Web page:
From the trailhead (6430 feet) at Red Rock Summit, follow the obvious and well-maintained trail for approximately 1 mile as it follows the contours of a limestone ridge. At the 1 mile mark, the trail reaches the crest of the ridge and a junction with another trail. A sign at that location instructs you to either go left to North Peak or go right for about a mile to Bridge Mountain. From this vantage point, Bridge Mountain is very visible to the E/SE. Take a minute while at the trail junction to study the remainder of the route, as the majority of it is quite visible from here. When you're done, go right on the trail.
The trail continues along or near the crest of the limestone ridge for a half mile or so to the south before leaving the crest and heading E/SE toward the sandstone below. Although the condition of the trail deteriorates somewhat upon leaving the crest, it is still obvious. So long as you find yourself descending toward the sandstone and heading in the direction of Bridge Mountain, you are doing fine.
Once on the sandstone, you will see the large and imposing presence of the mountain to the east. Despite appearing non-technically-impossible from this angle, a crack in the west face of Bridge is visible in the distance and is what you will soon be climbing up.
From the sandstone, your objective is quite clear: You need to travel across the sandstone, avoiding Pine Creek Canyon which drops away abruptly to the south, and soon, the upper part of Ice Box Canyon, which slopes away steeply to the north, and travel east toward the base of the mountain.
The route across the sandstone is fairly level, although you are gradually losing elevation, and well-marked by use trail and cairns, and as awful as it sounds, route markings painted directly onto the sandstone. Shortly after gaining the sandstone, you will pass by a ledge that looks directly down into Pine Creek Canyon (north fork). The view into the canyon is incredible.
Travel across the sandstone over varying class 1-3 terrain, following the aforementioned use trails, cairns and route markings, and you will soon find yourself at the base of Bridge Mountain.
At this point, cairns will steer you up slightly and northward toward your next objective - a steep, class 3 crack
leading directly up the east face of the mountain. The crack is 200 feet or so long and easier terrain is typically found by either staying in the crack itself or slightly to the left.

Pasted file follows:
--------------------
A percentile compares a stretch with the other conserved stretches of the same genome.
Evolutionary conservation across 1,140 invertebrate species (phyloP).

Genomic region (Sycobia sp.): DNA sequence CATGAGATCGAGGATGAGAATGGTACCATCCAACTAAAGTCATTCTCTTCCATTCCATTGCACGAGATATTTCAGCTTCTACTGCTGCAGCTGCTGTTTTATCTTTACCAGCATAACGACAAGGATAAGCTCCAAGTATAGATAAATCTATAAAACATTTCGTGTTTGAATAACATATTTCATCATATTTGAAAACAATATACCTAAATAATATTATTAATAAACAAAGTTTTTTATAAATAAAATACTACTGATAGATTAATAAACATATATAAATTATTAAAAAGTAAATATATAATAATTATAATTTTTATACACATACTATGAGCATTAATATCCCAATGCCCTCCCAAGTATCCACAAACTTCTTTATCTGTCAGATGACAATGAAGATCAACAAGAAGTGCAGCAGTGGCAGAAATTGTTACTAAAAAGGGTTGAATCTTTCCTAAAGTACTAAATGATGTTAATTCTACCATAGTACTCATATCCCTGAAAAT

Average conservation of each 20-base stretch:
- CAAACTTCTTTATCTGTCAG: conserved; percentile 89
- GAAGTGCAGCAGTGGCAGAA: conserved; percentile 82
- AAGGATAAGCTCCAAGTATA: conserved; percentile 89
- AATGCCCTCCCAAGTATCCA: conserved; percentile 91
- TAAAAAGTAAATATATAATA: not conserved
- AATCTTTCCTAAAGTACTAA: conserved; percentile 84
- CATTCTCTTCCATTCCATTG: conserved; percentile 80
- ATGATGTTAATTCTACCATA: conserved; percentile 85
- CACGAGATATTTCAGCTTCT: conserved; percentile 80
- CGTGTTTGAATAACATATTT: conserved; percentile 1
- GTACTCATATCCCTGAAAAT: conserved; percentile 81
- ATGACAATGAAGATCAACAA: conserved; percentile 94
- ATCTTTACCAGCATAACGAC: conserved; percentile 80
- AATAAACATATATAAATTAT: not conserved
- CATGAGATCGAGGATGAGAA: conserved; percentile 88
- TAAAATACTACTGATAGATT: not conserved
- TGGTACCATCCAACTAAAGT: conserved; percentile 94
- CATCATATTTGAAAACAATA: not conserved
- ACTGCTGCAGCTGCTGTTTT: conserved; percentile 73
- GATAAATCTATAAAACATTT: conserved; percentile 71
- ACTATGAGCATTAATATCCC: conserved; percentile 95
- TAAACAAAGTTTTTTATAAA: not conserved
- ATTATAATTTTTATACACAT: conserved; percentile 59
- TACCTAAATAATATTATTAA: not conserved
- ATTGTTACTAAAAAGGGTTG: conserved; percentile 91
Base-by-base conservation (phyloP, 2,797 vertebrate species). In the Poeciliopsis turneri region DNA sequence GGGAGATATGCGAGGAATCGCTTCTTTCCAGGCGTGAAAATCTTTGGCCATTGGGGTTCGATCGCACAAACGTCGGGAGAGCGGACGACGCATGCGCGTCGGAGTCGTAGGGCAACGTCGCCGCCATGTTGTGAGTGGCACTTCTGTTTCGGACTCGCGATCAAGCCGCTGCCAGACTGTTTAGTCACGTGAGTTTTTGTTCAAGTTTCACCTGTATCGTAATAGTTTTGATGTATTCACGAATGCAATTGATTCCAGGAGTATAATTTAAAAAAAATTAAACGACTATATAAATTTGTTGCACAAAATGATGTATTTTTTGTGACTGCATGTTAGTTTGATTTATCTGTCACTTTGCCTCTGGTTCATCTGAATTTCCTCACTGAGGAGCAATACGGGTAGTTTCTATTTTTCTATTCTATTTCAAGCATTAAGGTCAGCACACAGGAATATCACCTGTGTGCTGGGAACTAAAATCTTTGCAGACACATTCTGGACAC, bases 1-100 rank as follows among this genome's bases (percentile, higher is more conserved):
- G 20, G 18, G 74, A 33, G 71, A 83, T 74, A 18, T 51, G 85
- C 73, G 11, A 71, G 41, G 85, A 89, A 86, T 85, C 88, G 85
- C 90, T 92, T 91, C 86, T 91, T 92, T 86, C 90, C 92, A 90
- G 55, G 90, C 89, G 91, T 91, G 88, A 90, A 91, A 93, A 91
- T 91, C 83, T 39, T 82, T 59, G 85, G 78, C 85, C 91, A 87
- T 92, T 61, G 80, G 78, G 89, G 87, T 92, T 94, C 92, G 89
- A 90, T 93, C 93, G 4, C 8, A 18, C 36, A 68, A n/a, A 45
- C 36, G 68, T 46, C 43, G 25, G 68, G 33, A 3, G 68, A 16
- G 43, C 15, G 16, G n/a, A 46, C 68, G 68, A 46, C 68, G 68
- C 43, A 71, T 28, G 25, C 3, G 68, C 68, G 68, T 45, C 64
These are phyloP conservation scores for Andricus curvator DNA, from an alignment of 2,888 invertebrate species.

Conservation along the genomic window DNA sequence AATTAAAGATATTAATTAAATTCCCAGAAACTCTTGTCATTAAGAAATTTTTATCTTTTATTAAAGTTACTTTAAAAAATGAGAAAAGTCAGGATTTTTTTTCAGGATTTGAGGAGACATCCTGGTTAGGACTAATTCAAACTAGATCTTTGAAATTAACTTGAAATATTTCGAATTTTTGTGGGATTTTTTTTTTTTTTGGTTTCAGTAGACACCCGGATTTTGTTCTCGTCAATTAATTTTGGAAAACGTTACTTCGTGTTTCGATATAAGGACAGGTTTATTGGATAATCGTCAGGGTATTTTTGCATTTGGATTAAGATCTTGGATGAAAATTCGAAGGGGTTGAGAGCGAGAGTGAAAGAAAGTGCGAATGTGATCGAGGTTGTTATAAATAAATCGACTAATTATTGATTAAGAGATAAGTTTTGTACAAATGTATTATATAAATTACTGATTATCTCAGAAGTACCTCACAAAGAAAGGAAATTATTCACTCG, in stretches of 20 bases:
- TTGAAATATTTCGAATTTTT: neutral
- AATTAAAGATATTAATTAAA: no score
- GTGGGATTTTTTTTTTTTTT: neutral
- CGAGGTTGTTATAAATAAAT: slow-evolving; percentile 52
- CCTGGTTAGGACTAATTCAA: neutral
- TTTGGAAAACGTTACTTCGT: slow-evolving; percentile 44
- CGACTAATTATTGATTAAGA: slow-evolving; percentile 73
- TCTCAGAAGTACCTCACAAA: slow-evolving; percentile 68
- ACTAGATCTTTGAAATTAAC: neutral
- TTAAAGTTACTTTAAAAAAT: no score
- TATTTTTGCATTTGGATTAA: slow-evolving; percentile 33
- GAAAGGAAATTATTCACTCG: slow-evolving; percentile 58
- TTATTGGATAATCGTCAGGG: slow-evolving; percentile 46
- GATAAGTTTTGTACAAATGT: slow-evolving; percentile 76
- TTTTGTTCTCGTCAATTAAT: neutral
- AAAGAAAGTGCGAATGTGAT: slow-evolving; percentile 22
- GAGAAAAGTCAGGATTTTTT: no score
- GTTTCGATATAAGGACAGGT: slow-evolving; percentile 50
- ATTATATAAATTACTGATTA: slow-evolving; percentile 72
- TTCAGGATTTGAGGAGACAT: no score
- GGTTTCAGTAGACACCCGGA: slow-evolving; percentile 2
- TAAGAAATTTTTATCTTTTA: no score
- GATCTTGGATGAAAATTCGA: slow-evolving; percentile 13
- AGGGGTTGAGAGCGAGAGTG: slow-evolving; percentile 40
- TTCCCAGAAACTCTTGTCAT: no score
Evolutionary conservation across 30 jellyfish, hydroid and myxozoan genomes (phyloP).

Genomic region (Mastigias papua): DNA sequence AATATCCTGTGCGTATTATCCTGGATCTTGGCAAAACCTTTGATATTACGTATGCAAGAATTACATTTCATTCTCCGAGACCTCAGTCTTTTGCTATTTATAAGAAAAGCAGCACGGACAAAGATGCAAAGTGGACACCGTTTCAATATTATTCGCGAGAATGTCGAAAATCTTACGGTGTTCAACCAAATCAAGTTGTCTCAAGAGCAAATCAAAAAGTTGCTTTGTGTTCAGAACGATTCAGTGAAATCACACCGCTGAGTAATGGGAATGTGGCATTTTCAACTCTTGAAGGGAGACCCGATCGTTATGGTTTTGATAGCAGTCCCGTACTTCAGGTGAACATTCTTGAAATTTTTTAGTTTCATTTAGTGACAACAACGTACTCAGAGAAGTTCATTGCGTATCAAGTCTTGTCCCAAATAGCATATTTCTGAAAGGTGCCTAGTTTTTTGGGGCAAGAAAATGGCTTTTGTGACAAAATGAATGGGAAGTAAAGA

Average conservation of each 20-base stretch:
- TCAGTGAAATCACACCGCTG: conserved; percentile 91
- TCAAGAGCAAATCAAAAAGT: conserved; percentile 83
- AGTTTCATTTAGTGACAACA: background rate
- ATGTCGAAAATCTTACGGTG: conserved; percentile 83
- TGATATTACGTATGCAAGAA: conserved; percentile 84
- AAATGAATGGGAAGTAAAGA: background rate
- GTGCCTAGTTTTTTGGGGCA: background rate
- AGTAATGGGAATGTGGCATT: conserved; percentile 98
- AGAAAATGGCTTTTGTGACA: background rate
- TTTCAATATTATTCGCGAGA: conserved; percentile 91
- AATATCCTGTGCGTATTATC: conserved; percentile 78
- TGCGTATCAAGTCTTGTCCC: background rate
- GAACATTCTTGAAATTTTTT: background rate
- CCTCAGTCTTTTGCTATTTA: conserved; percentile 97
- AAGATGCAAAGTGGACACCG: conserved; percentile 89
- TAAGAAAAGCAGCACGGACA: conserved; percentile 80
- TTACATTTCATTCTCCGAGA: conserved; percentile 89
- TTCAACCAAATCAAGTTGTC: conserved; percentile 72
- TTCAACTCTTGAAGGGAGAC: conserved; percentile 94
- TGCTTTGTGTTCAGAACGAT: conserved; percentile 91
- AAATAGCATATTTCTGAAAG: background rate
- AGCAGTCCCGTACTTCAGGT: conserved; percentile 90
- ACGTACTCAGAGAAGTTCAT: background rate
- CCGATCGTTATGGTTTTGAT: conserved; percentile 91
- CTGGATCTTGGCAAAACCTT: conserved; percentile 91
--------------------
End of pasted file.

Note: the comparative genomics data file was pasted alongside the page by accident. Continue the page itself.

At the top of the crack, the terrain levels out some, and continuing eastward a short distance, you will find yourself looking up at a large sandstone arch above you.
From the arch, you can continue in either of two common ways: Either scurry up onto the sandstone of the arch itself and do an easy class 3 traverse to the top (far side) of the arch; or, go under the arch and scramble up a steep, class 2-3 ramp on the south side of the arch. No matter which of the two routes you take, you will still be heading in the right direction.
From the top of the ramp (or the arch) continue east a short distance over fairly level terrain until you see a small ponderosa pine grove nestled at the base of a system of steep sandstone slopes and ledges in front of you. This is the "hidden forest". Rather than drop down into the hidden forest, stay on the sandstone and work your way to the south along the edge of the forest until you come to a sort of notch that looks straight down the west face and into Pine Creek Canyon below. From here, you will hang a quick left and, following cairns, start working your way eastward and up onto the ledges above the hidden forest. The summit is only a short distance away.
Once on the ledges, gradually work your way eastward and upward on whatever terrain you find suitable. The summit is directly above. A direct ascent is steep and more challenging. Angling more eastward as you gradually ascend is easier. Regardless, do one of the preceding and you will soon find yourself within a short class 2-3 scramble up a couple of crags to the highest crag marking the summit itself.
To descend, retrace your steps.
Despite the roundtrip numbers being only around 6 miles and 3000 (or less) gain, expect Bridge Mountain to be a full-day endeavor.
Hiking boots, water, the usual stuff for a full-day non-technical desert outing.
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